Runaway Rally Goes Hollywood
By David Robb
from The Hollywood Reporter
August 2, 1999
The Film and Television Action Committee will hold a mass rally Aug. 15 on Hollywood Boulevard to protest runaway production.
FTAC, a grass-roots coalition of film and TV industry workers, held similar rallies April 16 in Burbank and July 6 in Sacramento, each of which saw more than 1,000 people turn out to express their concern about the loss of industry jobs to Canada and other countries that offer generous tax breaks to U.S. producers who shoot there.
FTAC organizers said they hope 10,000 people will show up for the August rally.
"That's what we're shooting for. Many members of SAG, the Teamsters, the DGA and the IATSE are behind us. Everybody is putting the word out," FTAC vp Jim Shanahan said.
The march and rally will start at 3 p.m. in front of Mann's Chinese Theater and will end at the intersection of Hollywood Boulevard and Vine Street. Hollywood Boulevard will be closed to traffic because of the rally.
A "Thousands of Hollywood film workers will march with us along Hollywood's Walk-of-Fame," FTAC chairman Jack De Govia said. "The hard-working people who make California the film and television production capital of the world are speaking out and organizing to save their jobs and businesses."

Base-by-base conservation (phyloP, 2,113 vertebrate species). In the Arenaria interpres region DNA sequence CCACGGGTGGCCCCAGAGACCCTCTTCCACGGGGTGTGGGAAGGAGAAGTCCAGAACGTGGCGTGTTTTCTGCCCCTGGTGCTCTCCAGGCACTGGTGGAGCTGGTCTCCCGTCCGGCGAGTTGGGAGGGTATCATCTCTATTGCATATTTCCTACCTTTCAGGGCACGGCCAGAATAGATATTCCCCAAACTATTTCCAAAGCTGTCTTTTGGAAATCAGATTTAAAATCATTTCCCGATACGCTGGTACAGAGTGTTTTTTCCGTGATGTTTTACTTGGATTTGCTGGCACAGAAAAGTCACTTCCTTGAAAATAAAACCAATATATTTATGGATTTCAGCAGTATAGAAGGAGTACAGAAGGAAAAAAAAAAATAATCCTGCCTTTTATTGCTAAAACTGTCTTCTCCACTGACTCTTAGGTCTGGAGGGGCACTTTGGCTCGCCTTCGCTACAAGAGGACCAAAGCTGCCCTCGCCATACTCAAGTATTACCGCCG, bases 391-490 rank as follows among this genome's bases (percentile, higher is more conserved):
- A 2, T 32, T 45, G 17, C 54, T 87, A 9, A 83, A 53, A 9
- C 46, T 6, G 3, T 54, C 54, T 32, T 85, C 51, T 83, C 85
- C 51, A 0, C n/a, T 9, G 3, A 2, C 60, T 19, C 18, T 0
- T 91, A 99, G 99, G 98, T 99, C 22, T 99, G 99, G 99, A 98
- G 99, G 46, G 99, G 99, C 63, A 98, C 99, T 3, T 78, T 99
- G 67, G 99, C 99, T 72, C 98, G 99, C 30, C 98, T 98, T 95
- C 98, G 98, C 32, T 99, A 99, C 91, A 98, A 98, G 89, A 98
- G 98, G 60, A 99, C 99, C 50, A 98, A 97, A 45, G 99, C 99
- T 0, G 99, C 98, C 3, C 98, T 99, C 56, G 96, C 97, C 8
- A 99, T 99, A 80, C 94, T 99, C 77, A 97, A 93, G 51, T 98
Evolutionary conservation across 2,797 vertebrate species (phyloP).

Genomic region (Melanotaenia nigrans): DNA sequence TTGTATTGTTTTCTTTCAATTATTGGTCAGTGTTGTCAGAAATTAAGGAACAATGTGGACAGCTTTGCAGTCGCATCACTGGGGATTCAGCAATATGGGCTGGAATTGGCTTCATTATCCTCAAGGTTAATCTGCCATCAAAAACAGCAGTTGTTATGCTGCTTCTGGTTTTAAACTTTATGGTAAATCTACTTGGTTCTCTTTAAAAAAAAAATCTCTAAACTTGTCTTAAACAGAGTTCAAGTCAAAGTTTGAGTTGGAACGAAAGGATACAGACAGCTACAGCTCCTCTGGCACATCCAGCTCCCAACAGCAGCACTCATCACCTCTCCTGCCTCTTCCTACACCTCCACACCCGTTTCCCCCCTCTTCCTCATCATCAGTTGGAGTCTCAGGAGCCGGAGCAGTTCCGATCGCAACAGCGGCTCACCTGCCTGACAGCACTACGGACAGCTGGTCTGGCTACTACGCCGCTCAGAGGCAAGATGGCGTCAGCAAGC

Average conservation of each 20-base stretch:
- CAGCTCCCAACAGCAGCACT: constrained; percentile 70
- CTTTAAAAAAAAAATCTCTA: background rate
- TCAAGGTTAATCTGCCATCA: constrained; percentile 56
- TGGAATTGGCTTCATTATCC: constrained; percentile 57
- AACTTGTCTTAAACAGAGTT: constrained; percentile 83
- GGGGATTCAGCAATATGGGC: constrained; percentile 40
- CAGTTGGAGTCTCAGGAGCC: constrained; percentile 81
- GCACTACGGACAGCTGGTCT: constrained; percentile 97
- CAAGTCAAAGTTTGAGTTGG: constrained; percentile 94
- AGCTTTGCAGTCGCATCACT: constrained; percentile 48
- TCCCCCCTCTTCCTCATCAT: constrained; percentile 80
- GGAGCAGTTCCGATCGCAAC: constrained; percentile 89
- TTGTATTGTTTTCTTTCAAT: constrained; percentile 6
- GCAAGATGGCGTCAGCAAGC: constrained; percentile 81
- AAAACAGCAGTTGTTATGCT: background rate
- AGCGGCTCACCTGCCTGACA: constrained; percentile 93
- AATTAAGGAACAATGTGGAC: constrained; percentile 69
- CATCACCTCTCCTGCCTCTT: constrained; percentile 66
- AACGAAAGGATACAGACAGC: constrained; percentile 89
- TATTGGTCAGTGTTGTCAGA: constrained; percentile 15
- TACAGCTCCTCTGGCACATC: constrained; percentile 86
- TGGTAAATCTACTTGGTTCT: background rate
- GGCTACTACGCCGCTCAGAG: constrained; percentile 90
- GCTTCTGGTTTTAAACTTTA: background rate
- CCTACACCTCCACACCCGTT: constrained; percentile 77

A recent study sponsored by the Screen Actors Guild and the Directors Guild of America found that films and TV shows that left the country for economic reasons last year cost the U.S. economy more than $10 billion in lost wages, taxes and direct and indirect spending.).
Canada offers huge tax incentives to U.S. producers who shoot in that country, so the FTAC supports legislation that would give tax breaks to producers who remain in California.
Assembly Bill 484, authored by Assemblywoman Sheila Kuehl, D-Santa Monica, would give producers who shoot their films entirely in California a tax credit equal to 6% of their qualified labor costs on productions costing $5 million or less.
Assembly Bill 358, authored by Assemblyman Scott Wildman, D-Los Angeles, would establish a
10% tax credit for labor costs incurred by film TV and commercial production companies that maintain all production operations within California.
Both bills narrowly made it through the California State Senate's Revenue and Taxation Committee on July 7 and will go before the Senate's Appropriations Committee later this month .